What You Must Know About Shelving
Building shelves for muddy boots or a Chippendale secretary seems deceptively simple. First you install a horizontal surface between two sides. Then you load up your newly built shelf with Wellingtons or glass kitty cats. Finally you stand back and admire your work.
Then one day you decide to put encyclopedias on your shelf after you grow weary of the kitties. The shelf sags. The books don’t fit under the shelf above, and the books’ spines hang over the front edge. And you wish you had used a more rigid material and some sort of adjustable shelf pins so you could change your shelves to fit your needs.
Shelves, as you might have guessed, are not as simple as they appear. That’s not to say they’re hard to build. It’s just that there’s a whole set of rules to properly design bookshelves or display shelves that ensures they will hold a wide variety of common objects.
This shelving unit is the perfect tutorial for etching these rules on your brain. You’ll see how I followed the rules to design this project, and you’ll get a down-and-dirty lesson in how to build shelving units that are quick, easy, rock solid and good-looking. First, here are a couple rules of thumb when you’re putting your design on paper. It’s accepted practice to build your cabinets in 3″ increments. For example, the side units are 24″ wide. If I wanted to make them wider, I’d jump to 27″ wide, then 30″. Another rule of thumb is that whenever a cabinet gets 42″ wide, it needs a vertical support in the center. My cabinets are less than that, so that was no problem for me.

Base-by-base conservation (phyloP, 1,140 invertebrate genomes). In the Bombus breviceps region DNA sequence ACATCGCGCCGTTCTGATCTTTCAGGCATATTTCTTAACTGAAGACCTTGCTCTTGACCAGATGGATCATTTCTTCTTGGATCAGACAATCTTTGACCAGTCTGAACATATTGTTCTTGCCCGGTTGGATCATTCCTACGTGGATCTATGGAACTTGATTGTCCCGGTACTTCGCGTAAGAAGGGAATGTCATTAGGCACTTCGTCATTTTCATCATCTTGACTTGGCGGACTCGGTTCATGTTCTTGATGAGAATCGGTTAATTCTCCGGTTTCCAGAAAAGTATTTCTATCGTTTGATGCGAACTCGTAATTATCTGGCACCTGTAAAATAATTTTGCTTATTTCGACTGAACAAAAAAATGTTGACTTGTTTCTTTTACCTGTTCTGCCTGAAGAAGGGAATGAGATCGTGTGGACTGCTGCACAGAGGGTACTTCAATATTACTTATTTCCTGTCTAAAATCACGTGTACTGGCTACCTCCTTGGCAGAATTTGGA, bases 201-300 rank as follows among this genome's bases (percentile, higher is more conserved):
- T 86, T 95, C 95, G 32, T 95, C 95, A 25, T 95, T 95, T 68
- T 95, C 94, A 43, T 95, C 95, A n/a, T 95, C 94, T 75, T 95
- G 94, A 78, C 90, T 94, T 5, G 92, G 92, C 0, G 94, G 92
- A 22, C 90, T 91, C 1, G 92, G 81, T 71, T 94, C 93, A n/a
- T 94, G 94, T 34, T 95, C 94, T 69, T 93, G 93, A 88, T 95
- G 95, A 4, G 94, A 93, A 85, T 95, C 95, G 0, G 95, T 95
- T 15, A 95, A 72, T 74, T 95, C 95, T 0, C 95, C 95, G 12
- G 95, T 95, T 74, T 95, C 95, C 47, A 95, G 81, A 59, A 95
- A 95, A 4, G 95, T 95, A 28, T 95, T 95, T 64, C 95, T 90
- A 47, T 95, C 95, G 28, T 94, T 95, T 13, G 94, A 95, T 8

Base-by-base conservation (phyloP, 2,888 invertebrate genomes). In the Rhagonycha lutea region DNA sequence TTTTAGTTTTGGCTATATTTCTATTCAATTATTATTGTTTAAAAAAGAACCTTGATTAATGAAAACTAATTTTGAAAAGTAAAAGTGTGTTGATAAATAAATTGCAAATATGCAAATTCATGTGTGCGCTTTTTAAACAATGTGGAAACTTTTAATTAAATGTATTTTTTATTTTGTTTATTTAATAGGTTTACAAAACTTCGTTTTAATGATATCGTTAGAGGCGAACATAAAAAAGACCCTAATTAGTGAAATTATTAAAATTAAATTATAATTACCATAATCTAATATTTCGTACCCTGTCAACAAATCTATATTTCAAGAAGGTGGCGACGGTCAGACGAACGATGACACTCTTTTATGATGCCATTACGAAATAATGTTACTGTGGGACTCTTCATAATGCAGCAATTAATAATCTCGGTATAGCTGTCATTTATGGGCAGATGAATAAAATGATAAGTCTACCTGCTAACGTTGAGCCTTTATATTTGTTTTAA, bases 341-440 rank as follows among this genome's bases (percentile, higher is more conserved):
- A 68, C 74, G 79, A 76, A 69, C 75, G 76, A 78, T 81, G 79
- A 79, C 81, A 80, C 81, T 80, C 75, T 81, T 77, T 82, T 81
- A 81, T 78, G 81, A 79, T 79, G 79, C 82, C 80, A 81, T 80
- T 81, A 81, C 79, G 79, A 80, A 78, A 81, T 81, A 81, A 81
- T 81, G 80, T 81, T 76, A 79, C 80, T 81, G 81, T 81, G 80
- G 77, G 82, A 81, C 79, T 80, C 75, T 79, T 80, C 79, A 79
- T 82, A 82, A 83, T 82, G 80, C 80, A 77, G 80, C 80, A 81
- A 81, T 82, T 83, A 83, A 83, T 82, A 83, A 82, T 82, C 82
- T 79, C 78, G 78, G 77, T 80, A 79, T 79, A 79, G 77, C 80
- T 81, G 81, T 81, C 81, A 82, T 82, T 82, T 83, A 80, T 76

Where to Begin: Face First
This large wall unit is essentially six plywood boxes with solid wood face frames on front. The part of the back that is visible behind the shelves is solid wood. The back behind the doors is plywood.
When building shelves, it’s tempting to begin with the case because it goes together really fast. Resist this temptation. Begin your project by building your solid wood face frames. Your entire project is based off your face frame, so if you’ve got a problem with your design (or how you milled your parts) you’re most likely to find out about it when you build the face frame. And I’d rather throw away a skinny piece of solid wood than a sheet of ply.
I make my face frames using 3/4″ material (which is the standard) and mortise-and-tenon construction. First I cut my tenons on the rails, then I use those to lay out my mortises on my stiles. When working with 3/4″ material, I always make my tenons 3/8″ thick and 1″ long. Usually I’ll cut a 1/2″ shoulder on the width of the tenon, but if the stock is narrow (less than 3″) I’ll use a 1/4″ shoulder. I cut my tenons on my table saw using a dado stack. Now lay out your mortises using your tenons. Cut your mortises (I use a hollow chisel mortiser) about 11/16″ deep so your tenon won’t bottom out in the mortise. Put glue in the mortises, clamp and set your face frames aside.